The federal NDP has called for the prime minister to declare an “environment and climate emergency”.
In a motion introduced today (May 13) in the House of Commons, the opposition party said the Liberal government should adopt a climate-change strategy that sets “ambitious targets” for reductions in carbon emissions, includes investments in the “clean energy economy”, and prioritizes reconciliation with Indigenous peoples.
“It’s increasingly clear that if we fail to act now to fight climate change, the costs will be immense,” NDP leader Jagmeet Singh said in a media release.
The MP for Burnaby South went on to criticize specific Liberal policies, including the government’s August 2018 purchase of the Trans Mountain pipeline and its continued offering of tax breaks and subsidies to fossil-fuel companies.
“Canadians should be able to count on their government to have the courage to do the right thing on climate change, while creating good jobs and making life more affordable for Canadians,” Singh said.
Scientists are in near-unanimous agreement that carbon emissions caused by humans are warming the planet at a rate that will significantly damage the environment. Sea levels are rising and extreme-weather events are occurring with increasing frequency around the world.
Last month, a report commissioned by Environment and Climate Change Canada warned that Canada will experience the negative effects of climate change more severely than most other regions of the globe.
"Canada's climate has warmed and will warm further in the future, driven by human influence,” it reads. “Both past and future warming in Canada is, on average, about double the magnitude of global warming.
"Scenarios with limited warming will only occur if Canada and the rest of the world reduce carbon emissions to near zero early in the second half of the century,” the report continues.
Six months earlier, in October 2018, a United Nations report stated that many nations are already feeling the effects of climate change.
Jim Skea, co-chair of UN Intergovernmental Panel on Climate Change Working Group III, was quoted in an accompanying media release suggesting it is still technically possible to reduce greenhouse-gas emissions enough to avoid the worst-case scenario that scientists describe in their report. But Skea noted the measures required to do so are now substantial.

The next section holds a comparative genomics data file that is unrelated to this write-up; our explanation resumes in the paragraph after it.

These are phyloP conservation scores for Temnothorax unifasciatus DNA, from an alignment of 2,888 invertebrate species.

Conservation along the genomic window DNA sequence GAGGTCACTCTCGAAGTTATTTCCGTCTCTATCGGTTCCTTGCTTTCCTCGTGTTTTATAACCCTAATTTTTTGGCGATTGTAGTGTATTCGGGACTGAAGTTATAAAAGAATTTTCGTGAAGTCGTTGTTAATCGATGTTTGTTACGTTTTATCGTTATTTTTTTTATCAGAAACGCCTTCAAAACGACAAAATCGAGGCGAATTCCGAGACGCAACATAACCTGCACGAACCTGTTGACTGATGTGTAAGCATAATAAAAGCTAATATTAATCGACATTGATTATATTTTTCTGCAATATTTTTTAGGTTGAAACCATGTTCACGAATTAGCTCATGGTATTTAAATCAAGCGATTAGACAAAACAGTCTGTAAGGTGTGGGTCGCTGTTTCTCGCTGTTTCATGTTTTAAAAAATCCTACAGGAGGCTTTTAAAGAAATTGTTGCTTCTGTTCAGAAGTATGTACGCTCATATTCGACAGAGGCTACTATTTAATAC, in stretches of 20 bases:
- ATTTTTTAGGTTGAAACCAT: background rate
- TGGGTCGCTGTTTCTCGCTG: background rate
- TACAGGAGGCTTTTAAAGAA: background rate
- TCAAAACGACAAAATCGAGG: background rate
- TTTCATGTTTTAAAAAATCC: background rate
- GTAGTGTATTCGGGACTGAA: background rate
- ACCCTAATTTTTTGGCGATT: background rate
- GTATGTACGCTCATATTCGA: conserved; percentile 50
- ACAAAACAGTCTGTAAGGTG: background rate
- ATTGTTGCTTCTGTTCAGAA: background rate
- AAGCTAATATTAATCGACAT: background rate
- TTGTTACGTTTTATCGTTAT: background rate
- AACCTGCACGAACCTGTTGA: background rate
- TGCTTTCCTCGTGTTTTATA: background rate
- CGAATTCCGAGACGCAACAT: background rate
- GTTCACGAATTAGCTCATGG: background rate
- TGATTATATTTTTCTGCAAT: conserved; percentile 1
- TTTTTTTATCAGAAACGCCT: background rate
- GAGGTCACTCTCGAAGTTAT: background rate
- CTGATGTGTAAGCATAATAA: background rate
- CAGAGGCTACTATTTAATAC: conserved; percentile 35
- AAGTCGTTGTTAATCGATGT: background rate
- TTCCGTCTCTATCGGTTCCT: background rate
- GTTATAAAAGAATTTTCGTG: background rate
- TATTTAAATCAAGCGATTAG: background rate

“Limiting warming to 1.5ºC is possible within the laws of chemistry and physics but doing so would require unprecedented changes," he said.
In August 2018, B.C. premier John Horgan conceded that wildfire seasons of unprecedented scale and intensity could occur with increasing frequency.
"We're concerned, all of us, that this may be the new normal," he told reporters while touring areas affected by more than 50 wildfires that burned across the province that day.
Horgan's awareness of the problem did not prevent his government from supporting a massive fossil-fuel project that will add to B.C.'s greenhouse-gas emissions for generations to come.
In October 2018, the B.C. NDP and federal Liberal government jointly announced they had approved a massive LNG Canada terminal and pipeline that will be constructed near Kitimat.
Answering reporters’ questions in Ottawa today (May 13), Singh was asked about the federal NDP’s position on the project. He declined to give a definitive answer. Instead, Singh said he has “some concerns” for the LNG Canada terminal and pipeline. He also emphasized that any natural-resource project must meet key criteria for environmental protection if it is going to have his party’s support.
“At this point, there’s some concerns that I’ve raised and it [LNG Canada] has not satisfied all those criteria,” Singh said.
He also voiced more general concerns for the long-term viability of the oil and natural-gas sector as a whole.
“I do not believe fracking is a future for Canada and I believe that fossil fuels are not the future energy source for Canada,” he said.
“We do not support fracking.”